In a speech to the Bristol Business Forum, David Miles - an external member of the Bank of England's Monetary Policy Committee (MPC) - explains his view of the appropriate policy response to the financial crisis.
In describing the unprecedented level to which interest rates have fallen, David Miles argues that "...it has been right to loosen aggressively the stance of monetary policy because of the scale of the deflationary and recessionary forces unleashed by ... the crisis in the banking sector". He adds that "...fragilities in the banking system remain and pose risks that the recovery in demand and activity we have seen across Europe - including the UK - falters". The MPC's challenge is to balance "...risks that inflation of 1.0-1.5pp above target lasts long enough to become ingrained in expectations and affect behaviour so that it is hard to bring down, versus risks that the recovery in output becomes weaker and then disappears, leaving inflation pressures lower than is consistent with the target further ahead". David Miles notes: "I look forward to the day when it will be appropriate to tighten monetary policy since a return to more normal levels of interest rates would be a welcome sign that economic conditions were also more normal. But I do not think that is where we are today."
David Miles counters those who argue that monetary policy should be set in a different way, so as to reduce the chances of banking crises in future, rather than aimed at ensuring price stability: "capital requirements are a better means to that end". At the heart of the current economic situation, he says, is "...a banking system which proved catastrophically fragile". "On the eve of the crisis", he notes, "...the capital of UK banks, relative to their assets, was around half the level that was typical fifty years earlier". And banks' liquid assets were "...a fraction of what would have been normal twenty years earlier and a tiny fraction of what would have been normal before the 1970's".
The speech goes on to argue that the fragility of the banking system can be reduced without incurring a high cost in terms of lower economic activity. David Miles says: "I am rather sceptical about the claims that substantially higher capital requirements must mean significantly higher costs of funds for those who borrow to invest and that total investment and output in the economy will be significantly lower", noting that "...there is little evidence that investment or the average (or potential) growth rate of the UK economy picked up as spreads on bank lending narrowed over the past decade, and the volume of credit expanded sharply". The analysis he presents suggests that, under a plausible range of assumptions, the economic costs of higher bank capital requirements may be small, but the impact on the robustness of the financial system large.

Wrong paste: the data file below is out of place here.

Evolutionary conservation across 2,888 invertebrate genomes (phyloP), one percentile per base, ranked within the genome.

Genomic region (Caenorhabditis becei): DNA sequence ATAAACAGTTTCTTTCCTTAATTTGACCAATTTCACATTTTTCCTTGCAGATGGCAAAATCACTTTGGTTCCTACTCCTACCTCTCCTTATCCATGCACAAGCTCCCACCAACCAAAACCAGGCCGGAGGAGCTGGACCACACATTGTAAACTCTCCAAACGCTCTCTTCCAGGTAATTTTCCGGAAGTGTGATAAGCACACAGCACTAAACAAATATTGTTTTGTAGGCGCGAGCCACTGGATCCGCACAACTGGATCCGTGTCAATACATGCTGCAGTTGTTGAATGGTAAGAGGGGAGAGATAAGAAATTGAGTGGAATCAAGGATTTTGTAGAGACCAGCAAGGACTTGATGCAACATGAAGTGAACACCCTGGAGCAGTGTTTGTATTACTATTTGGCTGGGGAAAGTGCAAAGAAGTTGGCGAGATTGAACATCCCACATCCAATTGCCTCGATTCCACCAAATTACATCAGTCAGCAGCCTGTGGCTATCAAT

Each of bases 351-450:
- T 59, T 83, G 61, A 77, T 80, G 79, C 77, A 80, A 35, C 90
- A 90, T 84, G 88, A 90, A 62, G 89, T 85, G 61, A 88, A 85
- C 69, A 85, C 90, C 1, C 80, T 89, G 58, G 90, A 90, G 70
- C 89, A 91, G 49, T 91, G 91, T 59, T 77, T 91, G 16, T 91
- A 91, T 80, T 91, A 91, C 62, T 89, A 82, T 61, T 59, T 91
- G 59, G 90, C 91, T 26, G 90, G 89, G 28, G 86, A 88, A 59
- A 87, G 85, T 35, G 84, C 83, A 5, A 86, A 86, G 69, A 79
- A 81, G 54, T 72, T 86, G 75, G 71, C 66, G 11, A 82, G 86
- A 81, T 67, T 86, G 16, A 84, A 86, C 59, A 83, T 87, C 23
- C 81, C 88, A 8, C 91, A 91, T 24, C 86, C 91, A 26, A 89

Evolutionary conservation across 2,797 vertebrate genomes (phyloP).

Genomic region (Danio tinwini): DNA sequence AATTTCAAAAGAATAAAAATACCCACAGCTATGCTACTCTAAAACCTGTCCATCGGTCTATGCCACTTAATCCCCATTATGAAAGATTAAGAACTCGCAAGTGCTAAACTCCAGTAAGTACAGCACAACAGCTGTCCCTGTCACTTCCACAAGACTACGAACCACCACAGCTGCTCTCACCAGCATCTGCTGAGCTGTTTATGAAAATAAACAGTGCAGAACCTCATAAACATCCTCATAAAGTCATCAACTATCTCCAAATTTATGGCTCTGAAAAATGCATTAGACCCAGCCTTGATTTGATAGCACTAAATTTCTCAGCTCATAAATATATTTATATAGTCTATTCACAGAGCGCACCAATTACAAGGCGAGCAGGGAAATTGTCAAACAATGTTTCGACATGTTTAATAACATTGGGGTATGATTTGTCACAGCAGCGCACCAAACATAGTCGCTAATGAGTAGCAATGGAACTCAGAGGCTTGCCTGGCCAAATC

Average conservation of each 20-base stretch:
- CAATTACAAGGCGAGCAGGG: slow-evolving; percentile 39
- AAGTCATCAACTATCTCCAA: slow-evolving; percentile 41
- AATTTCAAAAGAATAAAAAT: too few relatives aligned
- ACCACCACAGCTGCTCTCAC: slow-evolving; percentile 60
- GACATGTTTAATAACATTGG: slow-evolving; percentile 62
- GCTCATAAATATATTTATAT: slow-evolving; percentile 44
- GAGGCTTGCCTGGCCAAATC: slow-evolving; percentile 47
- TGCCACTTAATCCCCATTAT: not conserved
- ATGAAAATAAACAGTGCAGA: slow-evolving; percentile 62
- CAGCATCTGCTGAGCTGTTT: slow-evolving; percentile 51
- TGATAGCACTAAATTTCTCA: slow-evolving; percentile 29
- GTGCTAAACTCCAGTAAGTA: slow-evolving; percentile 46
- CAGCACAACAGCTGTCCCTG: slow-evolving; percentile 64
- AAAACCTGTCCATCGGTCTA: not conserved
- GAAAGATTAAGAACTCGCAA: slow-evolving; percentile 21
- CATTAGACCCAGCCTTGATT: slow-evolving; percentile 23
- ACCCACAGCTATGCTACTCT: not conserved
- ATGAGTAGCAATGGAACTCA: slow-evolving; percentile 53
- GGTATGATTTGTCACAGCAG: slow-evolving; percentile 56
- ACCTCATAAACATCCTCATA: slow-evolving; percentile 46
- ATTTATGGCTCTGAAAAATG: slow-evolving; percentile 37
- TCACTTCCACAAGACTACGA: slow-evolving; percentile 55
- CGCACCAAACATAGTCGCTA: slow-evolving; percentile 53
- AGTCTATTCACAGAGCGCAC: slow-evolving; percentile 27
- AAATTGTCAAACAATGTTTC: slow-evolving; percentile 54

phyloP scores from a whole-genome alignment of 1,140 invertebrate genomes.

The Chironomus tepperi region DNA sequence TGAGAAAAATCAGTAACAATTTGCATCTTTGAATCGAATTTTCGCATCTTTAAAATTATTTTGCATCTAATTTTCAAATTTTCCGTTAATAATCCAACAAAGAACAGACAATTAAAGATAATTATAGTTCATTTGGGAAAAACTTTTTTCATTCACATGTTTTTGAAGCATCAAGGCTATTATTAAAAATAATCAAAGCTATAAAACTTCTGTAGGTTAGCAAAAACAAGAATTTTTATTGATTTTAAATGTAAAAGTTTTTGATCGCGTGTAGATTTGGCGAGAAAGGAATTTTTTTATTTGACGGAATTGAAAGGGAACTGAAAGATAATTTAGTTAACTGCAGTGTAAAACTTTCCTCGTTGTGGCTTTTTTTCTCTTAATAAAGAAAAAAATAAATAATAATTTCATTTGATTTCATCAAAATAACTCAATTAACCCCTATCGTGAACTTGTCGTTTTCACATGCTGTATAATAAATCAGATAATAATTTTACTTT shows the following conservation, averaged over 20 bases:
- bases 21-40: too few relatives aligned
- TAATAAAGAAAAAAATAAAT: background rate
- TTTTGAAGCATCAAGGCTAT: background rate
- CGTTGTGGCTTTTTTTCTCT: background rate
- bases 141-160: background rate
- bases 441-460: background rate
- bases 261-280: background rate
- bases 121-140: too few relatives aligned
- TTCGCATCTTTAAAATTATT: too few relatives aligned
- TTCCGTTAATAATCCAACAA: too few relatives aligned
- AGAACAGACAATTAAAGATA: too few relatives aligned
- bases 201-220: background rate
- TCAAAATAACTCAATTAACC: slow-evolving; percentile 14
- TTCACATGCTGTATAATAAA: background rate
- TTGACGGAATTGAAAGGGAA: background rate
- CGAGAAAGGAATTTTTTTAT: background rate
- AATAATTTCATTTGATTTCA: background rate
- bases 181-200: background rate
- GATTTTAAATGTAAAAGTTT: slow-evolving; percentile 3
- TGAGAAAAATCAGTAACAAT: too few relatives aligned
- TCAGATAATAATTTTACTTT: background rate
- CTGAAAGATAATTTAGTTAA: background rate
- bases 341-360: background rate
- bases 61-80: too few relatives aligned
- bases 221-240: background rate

In conclusion, David Miles says that "using the interest rate as a tool to maintain the stability of the banking system strikes me as a strange assignment of policy tools to targets. Changes in interest rates have an uncertain impact on financial stability; often it would be unclear in which direction to move interest rates to help make the banking sector more robust. But in the UK changes in interest rates have a powerful - and relatively predictable - impact on the wider economy. In contrast capital requirements may have a powerful and relatively clear impact on bank robustness and an uncertain - but quite likely relatively small - impact on the wider economy. So it seems to me natural to use interest rates as the active tool to affect the balance between demand and supply in the economy - and so control inflation pressures - and use capital requirements to maintain stability in the banking sector.... If banks do come to hold much more capital this would make the job of setting monetary policy easier."